Following Donald Trump's surprising victory in the presidential election last week, outgoing U.S. Sen. Barbara Boxer, D-California, will introduce a bill to abolish the Electoral College today.
Trump won the Electoral College, a system where each state receives a specified number of votes based on their population, but appears on track to receive fewer overall votes than rival Hillary Clinton.
While ballots are still being counted, as of this morning Clinton leads by 990,758 votes, according to Boxer's office. Clinton could win the popular vote by more than 2 million votes, according to some estimates.
Back in 2012, when he believed Mitt Romney won the popular vote but lost the Electoral College to Barack Obama, Trump called the Electoral College a "disaster." However, since his victory, he has called it "genius."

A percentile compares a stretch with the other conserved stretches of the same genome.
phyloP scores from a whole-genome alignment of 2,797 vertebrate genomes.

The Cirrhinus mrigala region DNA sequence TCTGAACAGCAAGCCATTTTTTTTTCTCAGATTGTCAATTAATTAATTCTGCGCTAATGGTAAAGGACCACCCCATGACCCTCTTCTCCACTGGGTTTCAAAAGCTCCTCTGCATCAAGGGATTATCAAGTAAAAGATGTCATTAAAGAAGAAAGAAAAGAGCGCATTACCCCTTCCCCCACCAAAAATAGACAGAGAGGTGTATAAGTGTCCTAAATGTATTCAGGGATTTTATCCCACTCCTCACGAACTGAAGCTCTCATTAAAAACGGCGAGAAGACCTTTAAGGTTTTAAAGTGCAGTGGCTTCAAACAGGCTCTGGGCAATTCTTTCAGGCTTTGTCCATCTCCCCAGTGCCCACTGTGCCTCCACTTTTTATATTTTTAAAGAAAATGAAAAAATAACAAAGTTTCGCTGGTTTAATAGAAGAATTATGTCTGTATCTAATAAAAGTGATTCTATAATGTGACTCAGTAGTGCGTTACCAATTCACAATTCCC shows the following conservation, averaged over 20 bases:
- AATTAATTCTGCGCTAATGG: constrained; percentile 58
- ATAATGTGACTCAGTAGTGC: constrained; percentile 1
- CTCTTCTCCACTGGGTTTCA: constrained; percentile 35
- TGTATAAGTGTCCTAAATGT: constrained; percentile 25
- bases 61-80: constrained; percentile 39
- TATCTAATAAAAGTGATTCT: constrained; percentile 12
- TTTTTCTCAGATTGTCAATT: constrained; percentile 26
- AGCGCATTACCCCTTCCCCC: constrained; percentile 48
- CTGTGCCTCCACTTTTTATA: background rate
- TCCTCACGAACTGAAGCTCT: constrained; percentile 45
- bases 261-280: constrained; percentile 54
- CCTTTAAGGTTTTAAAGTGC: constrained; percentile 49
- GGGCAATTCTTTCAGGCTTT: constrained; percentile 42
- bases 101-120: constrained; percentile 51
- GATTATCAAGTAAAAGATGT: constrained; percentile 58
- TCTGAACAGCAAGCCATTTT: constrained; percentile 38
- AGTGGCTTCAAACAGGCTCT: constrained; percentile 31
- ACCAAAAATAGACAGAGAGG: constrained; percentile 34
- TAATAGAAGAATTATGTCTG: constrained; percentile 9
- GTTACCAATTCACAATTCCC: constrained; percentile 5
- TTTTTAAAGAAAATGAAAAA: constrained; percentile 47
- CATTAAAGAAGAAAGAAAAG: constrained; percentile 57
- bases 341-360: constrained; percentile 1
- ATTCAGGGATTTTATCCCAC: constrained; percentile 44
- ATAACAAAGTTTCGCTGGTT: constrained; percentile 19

Trump has asserted that he would have campaigned differently if presidential elections were decided by the popular vote, taking more time in populous states like New York and California, and still would have won.
To abolish the Electoral College would require an amendment to the Constitution. If passed by the U.S. Congress, three-fourths of the states would also need to ratify it within seven years.
Trump's election will be the second time in the past 16 years that a president has taken office without winning the popular vote, after George W. Bush won the Electoral College to beat popular vote-winner Al Gore in 2000. It has happened five times in the nation's history.
"In my lifetime, I have seen two elections where the winner of the general election did not win the popular vote," Boxer said in a statement.
"This is the only office in the land where you can get more votes and still lose the presidency. The Electoral College is an outdated, undemocratic system that does not reflect our modern society, and it needs to change immediately," Boxer said.
Boxer is retiring at the end of her term and will be replaced by state Attorney General Kamala Harris, who was elected to the seat last week.